WHY THE MARRIAGE OF PEOPLE & SYSTEMS TAKES WORK

by Paula on February 29, 2012

So we’re all agreed that marriage takes work. Two people fitting together, growing and developing over the years naturally need times of re-tuning, listening and working things out to make sure the union still fits.

But what about people and systems?

I was on my way to work with an Ovation Better Business Team client recently, and tweeted that I would be “interviewing individuals to separate the facts about a business procedure from the perception, emotion and blame”. A few people were interested to know more, so let me explain.

There are two ways that businesses approach processes:

  1. They specify a procedure to carry out a business function, put it in writing, assign people to the various roles, and expect it to be followed.
  2. Things just evolve, and when, after a time, the process breaks down, they go back and attempt to document what the procedure should be.

In both scenarios the procedure is seen to be a static recording of the order in which things should be done and the time it should take.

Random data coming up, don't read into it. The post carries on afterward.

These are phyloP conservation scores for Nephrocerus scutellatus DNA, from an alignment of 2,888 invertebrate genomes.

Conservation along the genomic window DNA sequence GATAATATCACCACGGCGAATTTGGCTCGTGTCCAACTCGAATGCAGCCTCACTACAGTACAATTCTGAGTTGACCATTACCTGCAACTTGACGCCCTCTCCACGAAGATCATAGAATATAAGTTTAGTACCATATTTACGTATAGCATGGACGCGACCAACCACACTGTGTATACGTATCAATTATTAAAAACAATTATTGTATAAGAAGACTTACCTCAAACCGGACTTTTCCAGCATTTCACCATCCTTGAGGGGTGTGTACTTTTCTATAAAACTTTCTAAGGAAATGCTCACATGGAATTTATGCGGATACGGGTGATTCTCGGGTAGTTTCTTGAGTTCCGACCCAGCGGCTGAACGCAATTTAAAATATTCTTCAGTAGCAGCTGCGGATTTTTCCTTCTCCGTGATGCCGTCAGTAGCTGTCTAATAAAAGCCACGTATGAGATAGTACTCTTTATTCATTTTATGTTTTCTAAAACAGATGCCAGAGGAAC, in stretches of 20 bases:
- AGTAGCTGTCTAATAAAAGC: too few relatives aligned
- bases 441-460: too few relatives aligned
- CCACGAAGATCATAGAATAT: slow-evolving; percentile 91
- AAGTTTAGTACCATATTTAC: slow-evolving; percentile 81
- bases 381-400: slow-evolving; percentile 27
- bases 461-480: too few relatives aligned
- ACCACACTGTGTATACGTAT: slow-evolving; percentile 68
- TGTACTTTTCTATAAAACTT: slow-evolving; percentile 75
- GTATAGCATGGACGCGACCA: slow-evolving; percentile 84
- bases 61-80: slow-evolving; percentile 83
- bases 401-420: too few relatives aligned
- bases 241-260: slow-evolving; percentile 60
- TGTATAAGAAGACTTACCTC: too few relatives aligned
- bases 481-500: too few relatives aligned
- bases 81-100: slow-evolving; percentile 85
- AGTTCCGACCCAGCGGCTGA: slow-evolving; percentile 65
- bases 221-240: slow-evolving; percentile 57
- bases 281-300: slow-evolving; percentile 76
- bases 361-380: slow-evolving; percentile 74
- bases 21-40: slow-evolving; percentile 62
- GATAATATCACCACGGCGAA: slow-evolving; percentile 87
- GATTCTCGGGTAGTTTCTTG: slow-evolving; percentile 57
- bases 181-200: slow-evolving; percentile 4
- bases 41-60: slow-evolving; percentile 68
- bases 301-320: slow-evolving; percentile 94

However, processes that are carried out by people are never static. People’s ability and speed change. People are replaced by others with different skill sets and abilities.

The process and the people carrying out the process become one.  This is where problems arise:

  • Someone in the middle of the process works much faster than anticipated, causing a bottleneck.
  • Someone else is given the excess work and feels resentment.
  • Someone adds another element to the process without fully understanding the impact of this change.
  • Different people have different ways of providing information. Standards slip.
  • People’s frustration at the expected process not working leads them to invent their own systems to work round it.
  • The system is not working, individuals get blamed, motivation falls and the expected outputs of the process are not being met.

So when I work with clients to resolve this, it is exactly as I tweeted. We start with:

  1. What is the requirement of this process? What does it need to do?
  2. What does the existing process look like?
  3. What does each individual see as the issues with the process & how would it look like from their perspective?
  4. How can we re-tune the process to achieve the goals for the business while meeting the needs of the individuals?

As with any relationship, this is not just about systems.  It is about people, feelings, job satisfaction and business goals. Systems, processes and procedures may not be exciting, but ensuring they are cared for, considered and fine-tuned means you have more time to deal with the bits of the business you really enjoy. Having a fresh pair of eyes look at these processes for you means it can be an entirely objective and painless process.

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